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Welcome to the Injury Prevention Library!

An Achilles tendon rupture can be a devastating injury for anyone, but even more so if you’re an athlete. With the advancements in ACL injury rehabilitation and shortened recovery time, some would argue that Achilles tendon ruptures have taken over as one of the worst if not the worst injury for a professional basketball player to suffer.

The Achilles tendon is a strong fibrous cord that connects the muscles in the back of your calf to your calcaneus (heel bone). If you overstretch your Achilles tendon, it can rupture completely or just partially. The Achilles tendon allows you to point your foot downward and push off as you walk. You rely on it every time you walk, run and move in general. Ruptures of the Achilles tendon often occur as a result of a sudden increase in stress on the tendon. In basketball, this can be jumping, landing, or a sudden stop and change of direction.

Treatment varies depending on the severity of the rupture. Non-surgical intervention includes: icing the area, resting tendon (avoid weight bearing by using crutches when walking), NSAIDS, and immobilizing foot/ankle for first few weeks. If the rupture is significant, surgery is necessary. From two weeks to six weeks, the postoperative protocol varies based on surgeon preference. Typically at 6 weeks, full weight bearing is allowed. Physical therapy will be aimed at restoring ankle range of motion and strengthening calf musculature. Although some may be able to return to full activity at 6 months, it may be over 1 year before athlete achieves full recovery. Some risk factors include: Age (30-40 yrs), Gender (up to 5x more likely to occur in men), involvement in certain sports (basketball, soccer, tennis), and being overweight. The good news for all basketball players and programs to consider is that there are ways you can reduce your chances of Achilles injury. Activities such as stretching and strengthening of calf muscles, varying your exercise with high impact and low impact activities, and progression of training intensity slowly to allow the body time to adapt.

The NBA lost one of its brightest young stars on Wednesday to a major injury. Victor Oladipo, guard for the Indiana Pacers, suffered a ruptured quadriceps tendon in his right leg when playing defense against the Toronto Raptors on January 24th. Although some former NBA players have suffered the same type of injury, it is rare among basketball players.

The quadriceps tendon is the large tendon just above the knee cap. It is thick, strong, and is part of the extensor mechanism of the knee. A quadriceps tendon rupture in sports, typically occurs due to an eccentric contraction of the quadriceps while the knee is being straightened. In basketball, this can happen upon landing after attempting a rebound, block, or perhaps, taking a jump shot. After the injury occurs, the individual will not be able to straighten the leg without help. There may even be a visible divot or gap just above the knee.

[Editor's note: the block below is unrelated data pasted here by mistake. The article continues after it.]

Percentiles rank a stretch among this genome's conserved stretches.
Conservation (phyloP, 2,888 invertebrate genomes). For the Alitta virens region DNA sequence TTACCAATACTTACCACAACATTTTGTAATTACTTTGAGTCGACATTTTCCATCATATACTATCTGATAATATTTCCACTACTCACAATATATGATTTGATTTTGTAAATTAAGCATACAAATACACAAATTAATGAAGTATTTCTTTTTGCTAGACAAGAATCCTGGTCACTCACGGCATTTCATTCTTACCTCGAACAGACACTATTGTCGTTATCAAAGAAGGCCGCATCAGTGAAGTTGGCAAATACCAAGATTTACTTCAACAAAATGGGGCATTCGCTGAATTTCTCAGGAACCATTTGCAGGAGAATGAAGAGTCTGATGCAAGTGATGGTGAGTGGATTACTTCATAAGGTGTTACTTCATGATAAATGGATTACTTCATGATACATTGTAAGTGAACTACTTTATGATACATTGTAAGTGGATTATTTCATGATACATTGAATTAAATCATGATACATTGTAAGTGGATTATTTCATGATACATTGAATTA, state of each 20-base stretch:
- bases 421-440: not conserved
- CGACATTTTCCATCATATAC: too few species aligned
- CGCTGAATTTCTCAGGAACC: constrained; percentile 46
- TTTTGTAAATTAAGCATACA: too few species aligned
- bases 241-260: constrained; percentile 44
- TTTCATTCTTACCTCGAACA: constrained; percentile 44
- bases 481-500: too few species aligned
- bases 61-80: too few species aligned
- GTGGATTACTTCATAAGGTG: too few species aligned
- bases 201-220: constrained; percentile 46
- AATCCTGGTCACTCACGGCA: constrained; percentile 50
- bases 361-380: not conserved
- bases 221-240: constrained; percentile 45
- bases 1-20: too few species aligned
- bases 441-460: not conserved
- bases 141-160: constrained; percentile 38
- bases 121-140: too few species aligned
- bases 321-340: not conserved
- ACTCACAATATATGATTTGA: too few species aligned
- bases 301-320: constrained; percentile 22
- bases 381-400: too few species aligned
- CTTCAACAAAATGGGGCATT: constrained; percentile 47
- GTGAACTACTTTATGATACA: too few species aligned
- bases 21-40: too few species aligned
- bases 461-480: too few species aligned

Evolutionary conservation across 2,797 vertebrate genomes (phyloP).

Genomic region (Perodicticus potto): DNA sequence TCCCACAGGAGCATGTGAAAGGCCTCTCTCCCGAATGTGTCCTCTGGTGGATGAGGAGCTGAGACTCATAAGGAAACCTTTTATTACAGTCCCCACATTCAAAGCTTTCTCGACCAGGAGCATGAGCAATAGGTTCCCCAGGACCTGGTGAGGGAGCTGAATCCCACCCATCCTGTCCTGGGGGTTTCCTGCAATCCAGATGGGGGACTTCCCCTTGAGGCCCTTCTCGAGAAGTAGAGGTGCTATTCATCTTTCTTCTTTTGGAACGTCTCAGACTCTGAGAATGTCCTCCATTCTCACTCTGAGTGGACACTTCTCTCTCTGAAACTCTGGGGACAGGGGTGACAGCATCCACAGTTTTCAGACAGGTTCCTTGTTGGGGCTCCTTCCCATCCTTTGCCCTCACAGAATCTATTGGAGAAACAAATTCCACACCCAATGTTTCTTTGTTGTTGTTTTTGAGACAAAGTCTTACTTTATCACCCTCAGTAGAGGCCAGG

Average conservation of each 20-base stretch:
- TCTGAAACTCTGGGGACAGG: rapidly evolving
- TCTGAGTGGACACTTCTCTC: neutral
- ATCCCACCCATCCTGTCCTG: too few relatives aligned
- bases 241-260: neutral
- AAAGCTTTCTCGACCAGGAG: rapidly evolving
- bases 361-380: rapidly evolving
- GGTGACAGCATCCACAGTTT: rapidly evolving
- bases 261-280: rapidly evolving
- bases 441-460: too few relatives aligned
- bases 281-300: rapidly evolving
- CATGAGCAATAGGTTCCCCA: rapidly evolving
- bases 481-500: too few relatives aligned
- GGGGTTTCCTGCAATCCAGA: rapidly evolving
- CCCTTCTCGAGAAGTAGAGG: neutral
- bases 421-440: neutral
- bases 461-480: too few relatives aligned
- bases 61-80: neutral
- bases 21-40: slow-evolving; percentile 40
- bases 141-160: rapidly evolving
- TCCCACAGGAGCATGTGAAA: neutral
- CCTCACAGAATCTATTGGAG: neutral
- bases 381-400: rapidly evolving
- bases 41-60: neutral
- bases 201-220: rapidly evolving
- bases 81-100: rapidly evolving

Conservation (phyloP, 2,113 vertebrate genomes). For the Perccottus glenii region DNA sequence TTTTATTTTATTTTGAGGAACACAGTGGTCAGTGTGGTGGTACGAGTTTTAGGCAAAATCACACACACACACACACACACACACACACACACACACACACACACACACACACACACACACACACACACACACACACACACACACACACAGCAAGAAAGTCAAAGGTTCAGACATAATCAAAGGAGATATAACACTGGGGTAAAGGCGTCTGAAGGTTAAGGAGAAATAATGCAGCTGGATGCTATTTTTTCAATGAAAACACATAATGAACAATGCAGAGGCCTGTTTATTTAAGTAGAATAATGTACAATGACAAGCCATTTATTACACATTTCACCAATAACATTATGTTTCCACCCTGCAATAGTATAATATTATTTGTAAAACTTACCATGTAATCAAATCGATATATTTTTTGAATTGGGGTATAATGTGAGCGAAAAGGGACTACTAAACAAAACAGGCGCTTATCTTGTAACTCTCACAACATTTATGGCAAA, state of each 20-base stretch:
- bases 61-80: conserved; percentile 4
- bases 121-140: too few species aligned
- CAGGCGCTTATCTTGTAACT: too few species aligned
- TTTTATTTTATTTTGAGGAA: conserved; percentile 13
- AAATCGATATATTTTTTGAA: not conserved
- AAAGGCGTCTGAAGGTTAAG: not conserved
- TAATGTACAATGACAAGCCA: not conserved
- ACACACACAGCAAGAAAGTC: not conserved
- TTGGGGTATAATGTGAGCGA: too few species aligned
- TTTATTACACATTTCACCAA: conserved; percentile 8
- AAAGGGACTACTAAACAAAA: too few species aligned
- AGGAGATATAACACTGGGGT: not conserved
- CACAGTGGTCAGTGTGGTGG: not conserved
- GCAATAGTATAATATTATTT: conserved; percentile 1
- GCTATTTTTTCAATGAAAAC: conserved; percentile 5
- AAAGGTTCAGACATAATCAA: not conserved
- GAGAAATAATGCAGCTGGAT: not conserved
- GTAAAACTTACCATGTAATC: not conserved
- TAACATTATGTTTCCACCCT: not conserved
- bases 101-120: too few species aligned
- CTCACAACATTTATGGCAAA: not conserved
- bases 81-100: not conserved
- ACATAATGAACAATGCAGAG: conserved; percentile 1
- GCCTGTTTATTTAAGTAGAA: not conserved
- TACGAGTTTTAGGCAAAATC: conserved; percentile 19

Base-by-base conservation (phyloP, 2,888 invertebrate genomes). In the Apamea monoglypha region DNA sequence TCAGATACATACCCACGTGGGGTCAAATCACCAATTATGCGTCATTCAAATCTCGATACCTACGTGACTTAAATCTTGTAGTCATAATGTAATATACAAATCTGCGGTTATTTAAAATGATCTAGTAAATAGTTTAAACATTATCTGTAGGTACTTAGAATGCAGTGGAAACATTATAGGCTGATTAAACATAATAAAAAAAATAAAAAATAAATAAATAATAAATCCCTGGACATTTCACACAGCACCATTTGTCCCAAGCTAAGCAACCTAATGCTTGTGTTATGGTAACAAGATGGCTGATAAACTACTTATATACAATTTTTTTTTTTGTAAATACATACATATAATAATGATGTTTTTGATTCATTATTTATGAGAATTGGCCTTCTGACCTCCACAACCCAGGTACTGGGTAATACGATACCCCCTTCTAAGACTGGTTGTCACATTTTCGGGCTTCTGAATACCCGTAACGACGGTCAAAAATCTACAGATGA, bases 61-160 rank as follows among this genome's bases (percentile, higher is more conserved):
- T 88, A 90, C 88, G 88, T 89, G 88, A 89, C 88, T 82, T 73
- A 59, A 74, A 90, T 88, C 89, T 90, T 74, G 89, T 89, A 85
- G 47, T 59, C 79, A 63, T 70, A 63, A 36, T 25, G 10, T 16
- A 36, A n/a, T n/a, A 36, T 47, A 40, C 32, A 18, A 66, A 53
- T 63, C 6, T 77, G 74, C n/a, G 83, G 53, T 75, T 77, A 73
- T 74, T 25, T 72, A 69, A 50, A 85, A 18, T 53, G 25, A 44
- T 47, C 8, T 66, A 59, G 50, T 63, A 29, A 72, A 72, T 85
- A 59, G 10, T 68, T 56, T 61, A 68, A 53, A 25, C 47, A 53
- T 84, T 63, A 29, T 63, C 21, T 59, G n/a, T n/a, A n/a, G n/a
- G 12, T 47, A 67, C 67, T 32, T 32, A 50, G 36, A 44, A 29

The road to recovery from a quad tendon rupture is typically a long one, with surgery being the first step. During surgery, the tendon is sutured back to its attachment on the patella (kneecap). After surgery, the leg is placed in a brace for typically 3 months (case dependent). Depending on the surgeon’s orders, range of motion exercises can be performed in the early post-operative period under the guidance of a Physical Therapist. Once the brace is removed, flexibility and strength exercise will begin. Progression through these exercises will depend on the individual and the healing process. After the individual has regained full ROM and strength has improved enough, sport specific exercises can begin.

Rehabilitation can be lengthy, but for an athlete it may be much harder to regain the level at which they were pre-injury. Oladipo may be looking at 12 months before he is able to return to 100% at his high level of play.

Please follow us as we continue our How-To Series: Planking.

The plank exercise is a challenging exercise that strengthens various muscles in the upper and lower body with a strong emphasis on the core. This isometric strengthening exercise is able to be performed in different variations and incorporate several muscle groups. How-To Plank

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The Olympic Games are undoubtedly a major platform for athletes to display their skills, determination, and patriotism for the world on a global stage.

Olympic athletes tend to have the capacity to recover from injury quicker, stronger, and more impressively than amateur athletes. Their constant training to improve strength, flexibility, and very specific functional activity produces a human masterpiece designed to perform at peak levels. The athletes with those qualities have a much better baseline from which to start to recover from injury.

See the attached article for a summary of the most famous Olympic injuries of all time. 10 Famous Olympic Injuries

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Please follow us as we continue our How-To Series and learn about decreasing your risk of injury at work.

It is important to understand proper office ergonomics especially when that is an activity you will be doing more most of the day, every day. Keep the following guidelines in mind when setting your work computer or office workstation. How-To Decrease Risk of Work Injury

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